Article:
Around 4,000 resident doctors across Maharashtra have gone on an indefinite strike starting on Thursday in support of their demands, severely affecting healthcare facilities in the state. The hospitals are juggling with remaining staff to handle the patient load, specially thousands visiting the out patient departments.
According to hospital administrations, lecturers, assistant professors and professors have been asked to report on duty to compensate for the gap in available medical practitioners.
Dr TP Lahane, dean at the state run JJ Hospital, said that 413 resident doctors are on strike and 700 senior level doctors have been called on duty. “So far, we have been able to attend patients on OPD basis and all surgeries are happening as per schedule,” he said.
- Karnataka private doctors go on indefinite strike, demand changes to medical bill
- 14 doctors arrested as protest enters sixth day in Rajasthan, deadlock continues
- Two of them assaulted, resident doctors at Deen Dayal Upadhyay Hospital on ‘indefinite strike’
- Chandigarh doctors join nationwide fast to press for demands
- 4,000 doctors on strike, hospitals struggle under patient load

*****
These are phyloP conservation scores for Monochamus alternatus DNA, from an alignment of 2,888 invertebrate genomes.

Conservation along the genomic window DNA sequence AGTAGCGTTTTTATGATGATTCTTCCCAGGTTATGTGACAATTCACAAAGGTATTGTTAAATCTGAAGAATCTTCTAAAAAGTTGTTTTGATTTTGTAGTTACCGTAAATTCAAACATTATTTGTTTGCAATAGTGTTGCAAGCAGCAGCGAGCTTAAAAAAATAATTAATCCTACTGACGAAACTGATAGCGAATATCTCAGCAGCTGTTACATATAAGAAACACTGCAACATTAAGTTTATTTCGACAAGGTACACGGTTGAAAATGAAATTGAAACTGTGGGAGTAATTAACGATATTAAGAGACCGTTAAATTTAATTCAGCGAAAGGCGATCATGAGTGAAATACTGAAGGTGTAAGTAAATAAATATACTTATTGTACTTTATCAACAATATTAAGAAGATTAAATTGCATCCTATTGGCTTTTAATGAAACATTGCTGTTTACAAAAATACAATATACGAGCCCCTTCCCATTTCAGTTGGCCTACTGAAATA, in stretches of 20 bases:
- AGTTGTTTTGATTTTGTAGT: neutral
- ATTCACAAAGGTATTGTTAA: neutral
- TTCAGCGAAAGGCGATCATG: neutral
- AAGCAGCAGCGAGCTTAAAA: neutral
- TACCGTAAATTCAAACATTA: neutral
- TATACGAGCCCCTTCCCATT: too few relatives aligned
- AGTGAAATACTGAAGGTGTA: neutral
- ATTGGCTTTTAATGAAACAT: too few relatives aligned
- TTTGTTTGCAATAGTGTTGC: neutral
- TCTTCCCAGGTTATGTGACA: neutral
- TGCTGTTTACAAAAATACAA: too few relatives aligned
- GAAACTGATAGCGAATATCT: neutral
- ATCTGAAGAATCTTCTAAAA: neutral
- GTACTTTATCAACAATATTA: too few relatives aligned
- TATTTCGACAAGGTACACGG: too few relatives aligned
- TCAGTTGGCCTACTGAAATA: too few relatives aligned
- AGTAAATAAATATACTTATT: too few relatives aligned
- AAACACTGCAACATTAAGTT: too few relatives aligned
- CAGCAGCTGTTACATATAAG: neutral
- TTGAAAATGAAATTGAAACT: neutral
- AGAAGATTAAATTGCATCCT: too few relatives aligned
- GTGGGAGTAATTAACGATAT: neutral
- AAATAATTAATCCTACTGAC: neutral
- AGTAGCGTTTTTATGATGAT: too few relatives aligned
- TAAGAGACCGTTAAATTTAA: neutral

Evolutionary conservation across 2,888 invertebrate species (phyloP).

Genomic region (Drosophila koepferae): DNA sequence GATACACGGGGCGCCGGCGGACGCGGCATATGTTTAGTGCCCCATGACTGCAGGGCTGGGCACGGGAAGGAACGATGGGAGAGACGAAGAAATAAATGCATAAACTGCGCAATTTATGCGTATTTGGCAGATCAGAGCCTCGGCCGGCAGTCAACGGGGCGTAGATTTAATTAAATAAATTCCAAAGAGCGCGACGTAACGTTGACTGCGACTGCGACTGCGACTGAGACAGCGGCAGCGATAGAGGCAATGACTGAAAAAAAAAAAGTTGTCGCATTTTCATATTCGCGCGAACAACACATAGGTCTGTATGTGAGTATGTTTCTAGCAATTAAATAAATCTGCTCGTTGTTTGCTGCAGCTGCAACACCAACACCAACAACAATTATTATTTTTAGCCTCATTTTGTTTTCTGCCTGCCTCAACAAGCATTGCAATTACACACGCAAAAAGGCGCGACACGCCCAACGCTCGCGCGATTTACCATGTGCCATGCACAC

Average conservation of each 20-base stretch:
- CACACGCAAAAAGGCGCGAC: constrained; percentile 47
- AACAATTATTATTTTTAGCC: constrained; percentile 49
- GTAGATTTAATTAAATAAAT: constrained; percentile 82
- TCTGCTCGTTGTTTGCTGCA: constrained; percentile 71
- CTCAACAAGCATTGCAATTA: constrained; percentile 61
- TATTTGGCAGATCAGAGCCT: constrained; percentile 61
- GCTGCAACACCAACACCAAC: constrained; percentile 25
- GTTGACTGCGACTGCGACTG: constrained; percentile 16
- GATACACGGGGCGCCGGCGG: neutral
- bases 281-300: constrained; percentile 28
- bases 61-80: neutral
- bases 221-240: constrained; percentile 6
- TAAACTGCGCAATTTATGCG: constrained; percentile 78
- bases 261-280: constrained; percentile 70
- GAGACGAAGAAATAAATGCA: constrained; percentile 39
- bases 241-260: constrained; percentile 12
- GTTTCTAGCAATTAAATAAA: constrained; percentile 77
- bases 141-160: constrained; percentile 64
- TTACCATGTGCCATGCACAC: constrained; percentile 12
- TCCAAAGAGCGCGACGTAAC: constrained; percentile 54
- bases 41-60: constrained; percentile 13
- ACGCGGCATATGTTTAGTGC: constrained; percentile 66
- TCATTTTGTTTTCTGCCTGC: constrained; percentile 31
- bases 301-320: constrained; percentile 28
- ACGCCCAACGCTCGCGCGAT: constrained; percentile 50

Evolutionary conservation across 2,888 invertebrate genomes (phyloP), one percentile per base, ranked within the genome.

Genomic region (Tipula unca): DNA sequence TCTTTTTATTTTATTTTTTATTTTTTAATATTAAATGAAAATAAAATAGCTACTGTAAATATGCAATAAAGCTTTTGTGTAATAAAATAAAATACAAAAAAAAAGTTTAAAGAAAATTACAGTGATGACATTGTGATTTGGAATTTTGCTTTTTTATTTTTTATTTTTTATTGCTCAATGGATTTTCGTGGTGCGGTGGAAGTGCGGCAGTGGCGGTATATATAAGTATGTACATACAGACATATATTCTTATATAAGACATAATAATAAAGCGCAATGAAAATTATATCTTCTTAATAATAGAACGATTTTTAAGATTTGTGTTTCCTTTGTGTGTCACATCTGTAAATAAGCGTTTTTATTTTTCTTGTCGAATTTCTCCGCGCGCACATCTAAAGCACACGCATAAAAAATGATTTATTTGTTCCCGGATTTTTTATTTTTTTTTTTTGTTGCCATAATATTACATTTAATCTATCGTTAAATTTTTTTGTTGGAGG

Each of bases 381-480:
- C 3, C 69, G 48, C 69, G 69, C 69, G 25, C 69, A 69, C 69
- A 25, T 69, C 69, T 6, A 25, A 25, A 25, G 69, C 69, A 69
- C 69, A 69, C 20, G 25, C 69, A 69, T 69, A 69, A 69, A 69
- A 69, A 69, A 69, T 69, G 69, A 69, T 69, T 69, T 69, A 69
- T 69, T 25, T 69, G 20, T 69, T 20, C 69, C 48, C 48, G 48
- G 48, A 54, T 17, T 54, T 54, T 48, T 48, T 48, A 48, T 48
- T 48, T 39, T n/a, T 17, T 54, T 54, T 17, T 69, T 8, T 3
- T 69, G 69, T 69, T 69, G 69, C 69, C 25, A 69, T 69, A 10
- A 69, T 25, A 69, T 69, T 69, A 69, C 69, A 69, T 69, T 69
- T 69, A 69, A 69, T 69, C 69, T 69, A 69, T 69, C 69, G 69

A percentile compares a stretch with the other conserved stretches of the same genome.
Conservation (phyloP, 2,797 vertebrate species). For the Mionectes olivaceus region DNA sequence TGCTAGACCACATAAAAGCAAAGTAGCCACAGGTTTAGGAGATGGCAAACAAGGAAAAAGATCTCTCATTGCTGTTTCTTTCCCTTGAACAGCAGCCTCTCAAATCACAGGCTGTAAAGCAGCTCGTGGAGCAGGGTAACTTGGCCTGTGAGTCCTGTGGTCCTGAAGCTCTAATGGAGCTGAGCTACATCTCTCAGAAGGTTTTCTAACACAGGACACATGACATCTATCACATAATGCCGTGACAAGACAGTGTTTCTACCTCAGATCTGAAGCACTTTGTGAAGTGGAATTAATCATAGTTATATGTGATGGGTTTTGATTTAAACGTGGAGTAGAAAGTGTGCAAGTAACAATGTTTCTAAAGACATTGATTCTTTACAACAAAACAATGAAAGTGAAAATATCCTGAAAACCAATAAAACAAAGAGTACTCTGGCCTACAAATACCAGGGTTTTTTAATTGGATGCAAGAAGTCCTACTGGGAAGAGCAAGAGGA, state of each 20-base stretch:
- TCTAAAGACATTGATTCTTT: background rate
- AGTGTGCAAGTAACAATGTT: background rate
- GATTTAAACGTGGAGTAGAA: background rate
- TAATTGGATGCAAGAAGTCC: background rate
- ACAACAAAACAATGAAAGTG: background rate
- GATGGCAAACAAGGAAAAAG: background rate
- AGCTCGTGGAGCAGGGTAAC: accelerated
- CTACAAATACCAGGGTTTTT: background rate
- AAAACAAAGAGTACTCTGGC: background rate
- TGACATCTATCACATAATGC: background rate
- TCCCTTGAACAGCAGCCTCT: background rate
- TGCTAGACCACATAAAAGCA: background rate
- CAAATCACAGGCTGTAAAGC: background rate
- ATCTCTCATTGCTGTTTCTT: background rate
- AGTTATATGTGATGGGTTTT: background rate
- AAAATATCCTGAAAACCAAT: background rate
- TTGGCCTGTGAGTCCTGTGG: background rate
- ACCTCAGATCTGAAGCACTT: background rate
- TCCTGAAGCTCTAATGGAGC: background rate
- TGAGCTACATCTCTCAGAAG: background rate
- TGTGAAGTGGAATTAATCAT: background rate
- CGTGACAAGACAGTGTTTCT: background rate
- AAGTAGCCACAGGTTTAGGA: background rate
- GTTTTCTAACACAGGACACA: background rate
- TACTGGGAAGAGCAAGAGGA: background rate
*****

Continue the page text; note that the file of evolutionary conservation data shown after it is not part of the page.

- MARD strike: Sassoon not affected much
Dr Sagar Mundada, president of Medical Association of Resident Doctors (MARD) – a body that regulates the resident doctors and their demands across Maharashtra – the strike will continue until a written assurance or government resolution is passed by the medical education department promising to fullfill their demands.
While medical education minister Vinod Tawde on Wednesday tweeted that all the demands have been positively accepted by the government following a meeting with members of MARD, the resident doctors claim a similar meeting took place on June 12 with no outcome and only “verbal assurances”.
The 10-long pending demands presented by MARD revolve around bond issues, leaves, stipend and security problems.
The doctors demand for at least two months leave for both, pregnancy and tuberculosis treatment. “Doctors in public hospitals contract the infectious disease and need ample rest for TB medications to work. Currently our stipend is cut if we take leave,” Mundada said.
Another demand is to increase security for on-duty doctors to avoid cases of assault by family members. This includes installation of CCTV cameras.
The MARD has also demanded an increase in stipend. “Our stipend was supposed to increase every three years following a GR. While tution fee increases after every three years, the government has not kept its word to increase the stipend,” Mundada added.